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Reexamination of Fram Strait sea ice export and its role in recently accelerated Arctic sea ice retreat
- Wei, Jianfen, Zhang, Xiangdong, Wang, Zhaomin
- Climate dynamics 2019 v.53 no.3-4 pp. 1823-1841
- North Atlantic Oscillation, atmospheric circulation, basins, climate, melting, models, sea ice, summer, wind, Arctic region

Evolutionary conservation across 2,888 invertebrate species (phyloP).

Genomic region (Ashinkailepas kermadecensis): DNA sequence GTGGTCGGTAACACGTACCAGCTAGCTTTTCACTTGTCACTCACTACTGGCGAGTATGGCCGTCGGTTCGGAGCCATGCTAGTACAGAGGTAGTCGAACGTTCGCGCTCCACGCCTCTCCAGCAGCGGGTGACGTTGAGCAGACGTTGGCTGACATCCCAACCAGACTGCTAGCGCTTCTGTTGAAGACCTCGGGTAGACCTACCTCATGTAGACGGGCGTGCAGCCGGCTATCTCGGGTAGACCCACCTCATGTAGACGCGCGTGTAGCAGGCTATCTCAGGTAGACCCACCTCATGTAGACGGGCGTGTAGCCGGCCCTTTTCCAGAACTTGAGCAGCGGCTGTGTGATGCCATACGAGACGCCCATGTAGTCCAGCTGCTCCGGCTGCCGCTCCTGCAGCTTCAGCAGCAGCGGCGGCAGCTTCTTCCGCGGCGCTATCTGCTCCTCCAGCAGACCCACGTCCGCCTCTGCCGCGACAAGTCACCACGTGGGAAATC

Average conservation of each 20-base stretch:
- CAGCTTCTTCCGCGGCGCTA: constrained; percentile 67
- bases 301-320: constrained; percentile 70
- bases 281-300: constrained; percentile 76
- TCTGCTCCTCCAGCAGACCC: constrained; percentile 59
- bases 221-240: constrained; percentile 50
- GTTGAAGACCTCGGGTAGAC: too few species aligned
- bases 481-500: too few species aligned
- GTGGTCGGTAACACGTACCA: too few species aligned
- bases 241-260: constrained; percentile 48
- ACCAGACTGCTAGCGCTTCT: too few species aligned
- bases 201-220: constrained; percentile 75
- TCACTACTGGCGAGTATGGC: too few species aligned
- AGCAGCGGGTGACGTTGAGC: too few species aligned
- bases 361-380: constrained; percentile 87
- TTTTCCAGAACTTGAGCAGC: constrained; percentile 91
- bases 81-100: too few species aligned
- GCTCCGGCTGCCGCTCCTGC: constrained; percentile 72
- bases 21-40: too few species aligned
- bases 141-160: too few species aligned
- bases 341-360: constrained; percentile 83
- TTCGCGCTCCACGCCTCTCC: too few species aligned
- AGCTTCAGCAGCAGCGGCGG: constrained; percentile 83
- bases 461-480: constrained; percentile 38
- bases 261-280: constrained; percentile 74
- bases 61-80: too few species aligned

- Using the high-resolution global ocean-sea ice model MITgcm-ECCO2, variability and changes of Arctic sea ice export through Fram Strait during 1979–2012 are examined. The simulated annual mean ice export is about 3216 km³/year, which is 12.7% of the 34-year averaged Arctic sea ice volume, with the maximum and minimum occurring in 1994/95 and 1984/1985, respectively. Winter (October–March) ice export is much more than summer (April–September) and exhibits a greater interannual variation. This study suggests that a significant regime shift of Fram Strait ice export from high to low value occurs around the mid-1990s. Further analysis shows that the regime shift of the atmospheric circulation from conventional Arctic Oscillation/North Atlantic Oscillation (AO/NAO) to the dipole-structure Arctic Rapid change Pattern (ARP) plays an important role on the regime shift of ice export. This shift of atmospheric circulation pattern dominates the variability of ice motion and changes the main source region of ice outflow. Combined with the decreased ice thickness and the less ice outflow related to the weakened northerly/northeasterly winds near the strait, sea ice export decreased, eventually generating a regime shift around the mid-1990s. The distinct impact of changes in Fram Strait ice export on the Arctic sea ice inside the basin before and after mid-1990s indicates that the recent continuing loss of Arctic sea ice was mainly induced by the accelerated ice melting in the Arctic Ocean, rather than the ice outflow through Fram Strait.